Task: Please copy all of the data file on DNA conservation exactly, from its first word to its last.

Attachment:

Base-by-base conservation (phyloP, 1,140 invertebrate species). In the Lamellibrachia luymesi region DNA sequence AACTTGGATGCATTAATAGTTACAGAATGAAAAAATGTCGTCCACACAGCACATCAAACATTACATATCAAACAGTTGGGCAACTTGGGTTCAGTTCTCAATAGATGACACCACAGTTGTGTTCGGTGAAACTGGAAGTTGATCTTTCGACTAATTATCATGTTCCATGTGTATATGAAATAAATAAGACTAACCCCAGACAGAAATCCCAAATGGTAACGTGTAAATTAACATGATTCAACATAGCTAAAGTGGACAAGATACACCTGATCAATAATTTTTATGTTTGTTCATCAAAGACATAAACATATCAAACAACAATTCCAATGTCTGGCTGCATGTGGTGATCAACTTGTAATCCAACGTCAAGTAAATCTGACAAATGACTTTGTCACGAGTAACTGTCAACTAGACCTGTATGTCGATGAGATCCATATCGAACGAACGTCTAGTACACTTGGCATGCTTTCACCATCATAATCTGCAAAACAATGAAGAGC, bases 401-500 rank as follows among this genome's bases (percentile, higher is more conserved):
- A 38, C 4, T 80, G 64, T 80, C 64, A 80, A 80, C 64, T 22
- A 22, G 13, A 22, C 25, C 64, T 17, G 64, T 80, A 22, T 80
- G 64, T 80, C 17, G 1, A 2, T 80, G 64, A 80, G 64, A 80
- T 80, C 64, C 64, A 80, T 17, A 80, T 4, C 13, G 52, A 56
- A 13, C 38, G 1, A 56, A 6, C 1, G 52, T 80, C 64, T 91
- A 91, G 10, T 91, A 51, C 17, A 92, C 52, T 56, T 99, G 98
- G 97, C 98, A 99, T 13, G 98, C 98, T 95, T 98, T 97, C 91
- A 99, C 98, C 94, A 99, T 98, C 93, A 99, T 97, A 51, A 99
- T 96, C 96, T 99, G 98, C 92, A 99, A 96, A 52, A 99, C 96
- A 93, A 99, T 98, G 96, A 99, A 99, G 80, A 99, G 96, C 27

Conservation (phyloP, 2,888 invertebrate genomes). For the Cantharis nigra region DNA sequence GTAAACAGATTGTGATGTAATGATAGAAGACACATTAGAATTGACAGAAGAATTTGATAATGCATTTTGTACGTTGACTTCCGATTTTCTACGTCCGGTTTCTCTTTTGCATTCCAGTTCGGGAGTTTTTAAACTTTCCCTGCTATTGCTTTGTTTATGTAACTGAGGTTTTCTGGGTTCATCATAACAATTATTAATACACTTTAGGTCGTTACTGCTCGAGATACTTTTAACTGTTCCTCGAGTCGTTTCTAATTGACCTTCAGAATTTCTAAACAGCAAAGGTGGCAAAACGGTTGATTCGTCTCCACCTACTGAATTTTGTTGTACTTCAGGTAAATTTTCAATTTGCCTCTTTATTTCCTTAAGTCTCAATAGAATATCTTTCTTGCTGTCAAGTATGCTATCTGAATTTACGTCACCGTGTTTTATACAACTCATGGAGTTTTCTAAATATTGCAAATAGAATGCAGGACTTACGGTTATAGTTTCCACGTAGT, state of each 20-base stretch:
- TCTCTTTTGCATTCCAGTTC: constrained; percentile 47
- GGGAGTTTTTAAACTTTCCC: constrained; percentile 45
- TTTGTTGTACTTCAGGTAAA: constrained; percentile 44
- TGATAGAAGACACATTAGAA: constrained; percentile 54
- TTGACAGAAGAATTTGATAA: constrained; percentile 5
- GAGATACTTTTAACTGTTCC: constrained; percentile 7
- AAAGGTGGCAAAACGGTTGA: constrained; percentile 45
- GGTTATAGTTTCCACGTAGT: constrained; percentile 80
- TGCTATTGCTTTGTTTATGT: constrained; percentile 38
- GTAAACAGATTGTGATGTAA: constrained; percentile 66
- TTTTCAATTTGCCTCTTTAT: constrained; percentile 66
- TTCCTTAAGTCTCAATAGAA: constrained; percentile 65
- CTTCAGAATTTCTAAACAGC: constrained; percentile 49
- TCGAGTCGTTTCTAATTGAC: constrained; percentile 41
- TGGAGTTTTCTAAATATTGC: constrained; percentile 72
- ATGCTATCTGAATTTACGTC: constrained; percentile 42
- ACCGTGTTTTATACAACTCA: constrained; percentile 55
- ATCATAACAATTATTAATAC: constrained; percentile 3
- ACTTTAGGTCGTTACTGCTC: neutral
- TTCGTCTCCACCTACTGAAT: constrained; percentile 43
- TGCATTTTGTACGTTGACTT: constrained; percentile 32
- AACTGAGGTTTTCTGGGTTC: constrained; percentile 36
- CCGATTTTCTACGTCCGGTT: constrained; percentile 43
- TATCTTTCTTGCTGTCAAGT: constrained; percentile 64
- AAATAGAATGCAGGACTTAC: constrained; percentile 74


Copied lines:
Base-by-base conservation (phyloP, 1,140 invertebrate species). In the Lamellibrachia luymesi region DNA sequence AACTTGGATGCATTAATAGTTACAGAATGAAAAAATGTCGTCCACACAGCACATCAAACATTACATATCAAACAGTTGGGCAACTTGGGTTCAGTTCTCAATAGATGACACCACAGTTGTGTTCGGTGAAACTGGAAGTTGATCTTTCGACTAATTATCATGTTCCATGTGTATATGAAATAAATAAGACTAACCCCAGACAGAAATCCCAAATGGTAACGTGTAAATTAACATGATTCAACATAGCTAAAGTGGACAAGATACACCTGATCAATAATTTTTATGTTTGTTCATCAAAGACATAAACATATCAAACAACAATTCCAATGTCTGGCTGCATGTGGTGATCAACTTGTAATCCAACGTCAAGTAAATCTGACAAATGACTTTGTCACGAGTAACTGTCAACTAGACCTGTATGTCGATGAGATCCATATCGAACGAACGTCTAGTACACTTGGCATGCTTTCACCATCATAATCTGCAAAACAATGAAGAGC, bases 401-500 rank as follows among this genome's bases (percentile, higher is more conserved):
- A 38, C 4, T 80, G 64, T 80, C 64, A 80, A 80, C 64, T 22
- A 22, G 13, A 22, C 25, C 64, T 17, G 64, T 80, A 22, T 80
- G 64, T 80, C 17, G 1, A 2, T 80, G 64, A 80, G 64, A 80
- T 80, C 64, C 64, A 80, T 17, A 80, T 4, C 13, G 52, A 56
- A 13, C 38, G 1, A 56, A 6, C 1, G 52, T 80, C 64, T 91
- A 91, G 10, T 91, A 51, C 17, A 92, C 52, T 56, T 99, G 98
- G 97, C 98, A 99, T 13, G 98, C 98, T 95, T 98, T 97, C 91
- A 99, C 98, C 94, A 99, T 98, C 93, A 99, T 97, A 51, A 99
- T 96, C 96, T 99, G 98, C 92, A 99, A 96, A 52, A 99, C 96
- A 93, A 99, T 98, G 96, A 99, A 99, G 80, A 99, G 96, C 27

Conservation (phyloP, 2,888 invertebrate genomes). For the Cantharis nigra region DNA sequence GTAAACAGATTGTGATGTAATGATAGAAGACACATTAGAATTGACAGAAGAATTTGATAATGCATTTTGTACGTTGACTTCCGATTTTCTACGTCCGGTTTCTCTTTTGCATTCCAGTTCGGGAGTTTTTAAACTTTCCCTGCTATTGCTTTGTTTATGTAACTGAGGTTTTCTGGGTTCATCATAACAATTATTAATACACTTTAGGTCGTTACTGCTCGAGATACTTTTAACTGTTCCTCGAGTCGTTTCTAATTGACCTTCAGAATTTCTAAACAGCAAAGGTGGCAAAACGGTTGATTCGTCTCCACCTACTGAATTTTGTTGTACTTCAGGTAAATTTTCAATTTGCCTCTTTATTTCCTTAAGTCTCAATAGAATATCTTTCTTGCTGTCAAGTATGCTATCTGAATTTACGTCACCGTGTTTTATACAACTCATGGAGTTTTCTAAATATTGCAAATAGAATGCAGGACTTACGGTTATAGTTTCCACGTAGT, state of each 20-base stretch:
- TCTCTTTTGCATTCCAGTTC: constrained; percentile 47
- GGGAGTTTTTAAACTTTCCC: constrained; percentile 45
- TTTGTTGTACTTCAGGTAAA: constrained; percentile 44
- TGATAGAAGACACATTAGAA: constrained; percentile 54
- TTGACAGAAGAATTTGATAA: constrained; percentile 5
- GAGATACTTTTAACTGTTCC: constrained; percentile 7
- AAAGGTGGCAAAACGGTTGA: constrained; percentile 45
- GGTTATAGTTTCCACGTAGT: constrained; percentile 80
- TGCTATTGCTTTGTTTATGT: constrained; percentile 38
- GTAAACAGATTGTGATGTAA: constrained; percentile 66
- TTTTCAATTTGCCTCTTTAT: constrained; percentile 66
- TTCCTTAAGTCTCAATAGAA: constrained; percentile 65
- CTTCAGAATTTCTAAACAGC: constrained; percentile 49
- TCGAGTCGTTTCTAATTGAC: constrained; percentile 41
- TGGAGTTTTCTAAATATTGC: constrained; percentile 72
- ATGCTATCTGAATTTACGTC: constrained; percentile 42
- ACCGTGTTTTATACAACTCA: constrained; percentile 55
- ATCATAACAATTATTAATAC: constrained; percentile 3
- ACTTTAGGTCGTTACTGCTC: neutral
- TTCGTCTCCACCTACTGAAT: constrained; percentile 43
- TGCATTTTGTACGTTGACTT: constrained; percentile 32
- AACTGAGGTTTTCTGGGTTC: constrained; percentile 36
- CCGATTTTCTACGTCCGGTT: constrained; percentile 43
- TATCTTTCTTGCTGTCAAGT: constrained; percentile 64
- AAATAGAATGCAGGACTTAC: constrained; percentile 74